As a Product Management leader, I have pondered ways to measure the effectiveness, maturity, growth and development of a team. Here is what I thought would be a holistic approach for the same.
1 Talent Review – Evaluate the strengths and opportunities for growth for each member of the team based on their grade level. Based on this assessment, craft a training plan by quarter for the fiscal year. Leverage it to build a mentoring program within the team where senior leaders can mentor junior PMs. Perform a SWOT analysis to gauge domain expertise on the team.
2 Leadership Sponsorship – It is a good idea to engage sponsorship from senior management to ensure the success of a Product Management organization. Defined roles and responsibilities also help in ensuring there is accountability and commitment towards achieving results.
3 Processes, Procedures and Documentation – As with any function in an organization, especially as it scales, effective and efficient processes and tools for the product development lifecycle. Use of productivity and collaboration tools to foster team work and sharing.
4 Customer Engagement – Does the team have formal customer engagement forums before, during and after implementation? Do these include cross sections of the customer segment especially the influencers and decision makers?
5 Emerging Technologies Investment – Progressive Product Management organizations allocate time for exploring and prototyping new ideas, and concepts for products. These could include capabilities with growth opportunities in existing products or entirely new product segments. While doing so, sunset products that provide little value to the business.
6 Marketing Processes –Go to Market processes and procedures are well defined and executed. Analysis using sales tools that capture customer interactions during the sales lifecycle. Measurement and reporting of product revenue, pricing effectiveness, and ROI. Marketing mix strategy and plans are in place. Marketing campaigns are governed with ROI calculations.
7 Continuous Learning – A culture of continuous learning from industry peers, organizations, conferences, and competitive research.
8 Operating Rhythms – Well defined and implemented Operating Rhythms that provide the right level of governance for the product’s success. These include Product and Operations Reviews.
9 Metrics for evaluating Effectiveness – Internal and external surveys to collect feedback with areas for improvement.
10 Vibrant environment – One that fosters and encourages collaboration, sharing, growth and having fun. Group events to bring teams together or competitions among team members are ways to build a creative environment.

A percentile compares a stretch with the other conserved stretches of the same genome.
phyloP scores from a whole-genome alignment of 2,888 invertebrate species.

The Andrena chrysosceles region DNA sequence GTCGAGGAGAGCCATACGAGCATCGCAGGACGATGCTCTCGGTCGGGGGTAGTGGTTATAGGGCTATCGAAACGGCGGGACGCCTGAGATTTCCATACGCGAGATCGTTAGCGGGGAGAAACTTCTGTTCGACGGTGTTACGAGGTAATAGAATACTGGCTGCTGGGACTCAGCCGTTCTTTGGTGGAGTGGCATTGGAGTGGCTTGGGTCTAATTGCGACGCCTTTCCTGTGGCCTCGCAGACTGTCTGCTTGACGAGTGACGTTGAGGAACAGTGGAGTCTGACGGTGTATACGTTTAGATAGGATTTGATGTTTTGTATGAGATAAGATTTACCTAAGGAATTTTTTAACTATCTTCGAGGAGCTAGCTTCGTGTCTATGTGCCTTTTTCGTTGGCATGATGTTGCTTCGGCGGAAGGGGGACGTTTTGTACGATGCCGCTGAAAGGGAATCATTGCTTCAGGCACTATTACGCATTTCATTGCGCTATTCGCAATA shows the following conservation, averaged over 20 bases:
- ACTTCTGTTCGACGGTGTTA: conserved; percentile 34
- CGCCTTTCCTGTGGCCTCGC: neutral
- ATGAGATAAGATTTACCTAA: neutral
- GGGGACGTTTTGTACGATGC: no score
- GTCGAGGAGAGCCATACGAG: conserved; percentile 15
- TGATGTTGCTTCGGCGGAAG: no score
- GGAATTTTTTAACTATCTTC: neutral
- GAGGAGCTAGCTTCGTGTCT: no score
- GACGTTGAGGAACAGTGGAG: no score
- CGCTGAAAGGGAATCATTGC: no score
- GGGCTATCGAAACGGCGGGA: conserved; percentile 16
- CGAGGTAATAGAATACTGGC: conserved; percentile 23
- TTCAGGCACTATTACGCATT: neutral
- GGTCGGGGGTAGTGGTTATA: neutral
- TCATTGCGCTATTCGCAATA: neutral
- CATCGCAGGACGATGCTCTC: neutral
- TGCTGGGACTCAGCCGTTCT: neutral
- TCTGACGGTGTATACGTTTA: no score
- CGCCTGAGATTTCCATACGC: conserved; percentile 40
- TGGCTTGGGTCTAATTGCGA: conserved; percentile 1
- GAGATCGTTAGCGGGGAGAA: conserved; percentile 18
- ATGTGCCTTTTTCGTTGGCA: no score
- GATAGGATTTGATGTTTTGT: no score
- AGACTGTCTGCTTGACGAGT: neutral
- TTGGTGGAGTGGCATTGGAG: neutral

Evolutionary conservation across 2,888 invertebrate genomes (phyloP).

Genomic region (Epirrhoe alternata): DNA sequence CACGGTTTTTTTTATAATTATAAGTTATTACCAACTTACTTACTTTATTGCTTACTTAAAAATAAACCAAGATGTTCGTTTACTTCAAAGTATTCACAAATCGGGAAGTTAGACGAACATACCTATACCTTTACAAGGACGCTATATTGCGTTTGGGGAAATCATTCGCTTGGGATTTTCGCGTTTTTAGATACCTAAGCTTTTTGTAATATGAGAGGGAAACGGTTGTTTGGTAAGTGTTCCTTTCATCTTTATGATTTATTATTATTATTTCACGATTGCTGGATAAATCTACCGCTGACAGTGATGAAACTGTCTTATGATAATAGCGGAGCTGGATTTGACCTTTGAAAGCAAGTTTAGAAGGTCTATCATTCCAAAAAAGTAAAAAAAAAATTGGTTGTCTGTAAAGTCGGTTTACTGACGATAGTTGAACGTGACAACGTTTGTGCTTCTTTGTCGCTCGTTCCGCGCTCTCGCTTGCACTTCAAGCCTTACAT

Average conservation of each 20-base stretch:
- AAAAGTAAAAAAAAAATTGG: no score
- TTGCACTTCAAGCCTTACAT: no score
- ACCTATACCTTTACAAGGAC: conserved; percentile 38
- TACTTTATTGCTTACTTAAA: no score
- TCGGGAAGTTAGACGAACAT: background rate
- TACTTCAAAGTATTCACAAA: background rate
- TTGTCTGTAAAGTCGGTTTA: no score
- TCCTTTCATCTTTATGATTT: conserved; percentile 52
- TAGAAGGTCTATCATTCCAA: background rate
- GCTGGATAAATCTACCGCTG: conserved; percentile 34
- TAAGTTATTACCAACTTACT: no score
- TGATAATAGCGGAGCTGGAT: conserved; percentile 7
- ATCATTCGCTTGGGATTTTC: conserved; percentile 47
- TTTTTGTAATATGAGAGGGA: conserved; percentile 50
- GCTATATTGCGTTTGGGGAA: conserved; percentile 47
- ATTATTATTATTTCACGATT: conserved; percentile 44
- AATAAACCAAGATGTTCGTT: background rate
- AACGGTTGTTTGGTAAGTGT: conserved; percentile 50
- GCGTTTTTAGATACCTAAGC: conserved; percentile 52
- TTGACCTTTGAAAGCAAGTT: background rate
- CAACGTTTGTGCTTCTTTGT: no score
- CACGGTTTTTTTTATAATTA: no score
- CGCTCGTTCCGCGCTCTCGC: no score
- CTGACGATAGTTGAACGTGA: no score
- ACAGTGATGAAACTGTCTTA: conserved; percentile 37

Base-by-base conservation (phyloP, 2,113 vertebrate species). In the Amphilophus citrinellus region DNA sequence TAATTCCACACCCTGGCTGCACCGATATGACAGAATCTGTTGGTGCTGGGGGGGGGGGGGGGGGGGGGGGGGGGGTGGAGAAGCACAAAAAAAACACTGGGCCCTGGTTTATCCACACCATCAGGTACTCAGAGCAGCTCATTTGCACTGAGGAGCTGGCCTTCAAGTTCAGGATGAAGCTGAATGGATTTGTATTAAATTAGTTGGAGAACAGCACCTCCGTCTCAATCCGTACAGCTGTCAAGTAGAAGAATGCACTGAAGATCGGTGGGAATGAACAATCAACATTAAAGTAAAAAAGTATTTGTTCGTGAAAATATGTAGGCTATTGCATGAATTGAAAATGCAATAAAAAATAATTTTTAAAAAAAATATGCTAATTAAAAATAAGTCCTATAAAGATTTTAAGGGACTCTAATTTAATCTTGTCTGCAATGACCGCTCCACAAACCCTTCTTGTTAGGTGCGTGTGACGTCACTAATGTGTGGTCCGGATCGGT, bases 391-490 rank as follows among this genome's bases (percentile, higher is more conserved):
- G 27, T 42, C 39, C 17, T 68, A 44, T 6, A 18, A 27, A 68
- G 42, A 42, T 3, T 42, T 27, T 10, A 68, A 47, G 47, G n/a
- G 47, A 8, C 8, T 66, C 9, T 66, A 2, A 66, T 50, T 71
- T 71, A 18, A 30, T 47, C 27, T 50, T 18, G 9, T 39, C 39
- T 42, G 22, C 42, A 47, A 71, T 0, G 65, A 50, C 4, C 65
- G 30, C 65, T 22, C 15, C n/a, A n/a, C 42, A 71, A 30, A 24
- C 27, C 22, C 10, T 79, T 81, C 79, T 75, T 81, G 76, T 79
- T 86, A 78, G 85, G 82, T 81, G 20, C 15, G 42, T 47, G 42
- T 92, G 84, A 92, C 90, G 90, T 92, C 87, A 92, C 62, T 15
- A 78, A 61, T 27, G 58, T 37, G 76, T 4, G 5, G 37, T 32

Use the above list to gauge where you are in the progress and improvement of your team.
I started mentoring when I started my first job. Since I felt blessed, I made a commitment that I would always help in some way and give back. In the course of my career, I have had some awesome mentors who helped shape my life. I still exchange Christmas cards with my first manager and mentor from 20 years ago. She is such a powerful, fearless leader who taught me some lessons that I remember to this day.
Hence, it is never too early to start mentoring and giving back. You learn and grow from each mentoring experience. As you help someone with less experience in your area of expertise, you will also gain a fresh perspective. What can give you greater pleasure and joy than making an impact in someone’s life?
Here are some tips to assist you on your journey as a mentor.
10. Put the interests of your mentee above your own biases. Be committed to serve in the relationship. Be realistic in what you can provide and achieve.
9. Facilitate your mentee’s thinking process to find one’s own answers. Coach. Avoid being prescriptive. It encourages thoughtful analysis. There is greater ownership in results if one participates in the decisions made.
8. Be a good, empathic listener without judgment. In the words of Mark Goulston and John Ullmen “learn to listen into other people to discover what’s going on inside them. It’s listening on their terms, (not yours) to understand where people are coming from that establishes genuine rapport”.
7. Invest in being a SME (subject matter expert) in the area relevant so that you can direct your mentee to specific resources.
6. Point out your mentee’s opportunities for constructive development. Challenge and motivate. Be frank, and respectful.
5. Put yourself in the mentee’s shoes and experience their dilemma if there is one. It will foster being supportive.
4. Respect confidentiality. The mentee may share information in confidence that may be required for the mentorship. Share your story. It builds trust.
3. Prepare for each meeting/interaction. Each meeting should have a purpose, agenda and outcome that are tied to the overall objective and schedule. Track and celebrate progress.
2. Put a schedule for the learning experience. Plan the phases with outcomes, and metrics that can be measured.
1. A mentorship should have an objective, mission, and goals that are agreed upon at the beginning.
Reading References: Effective Mentoring by Dr. Norman H. Cohen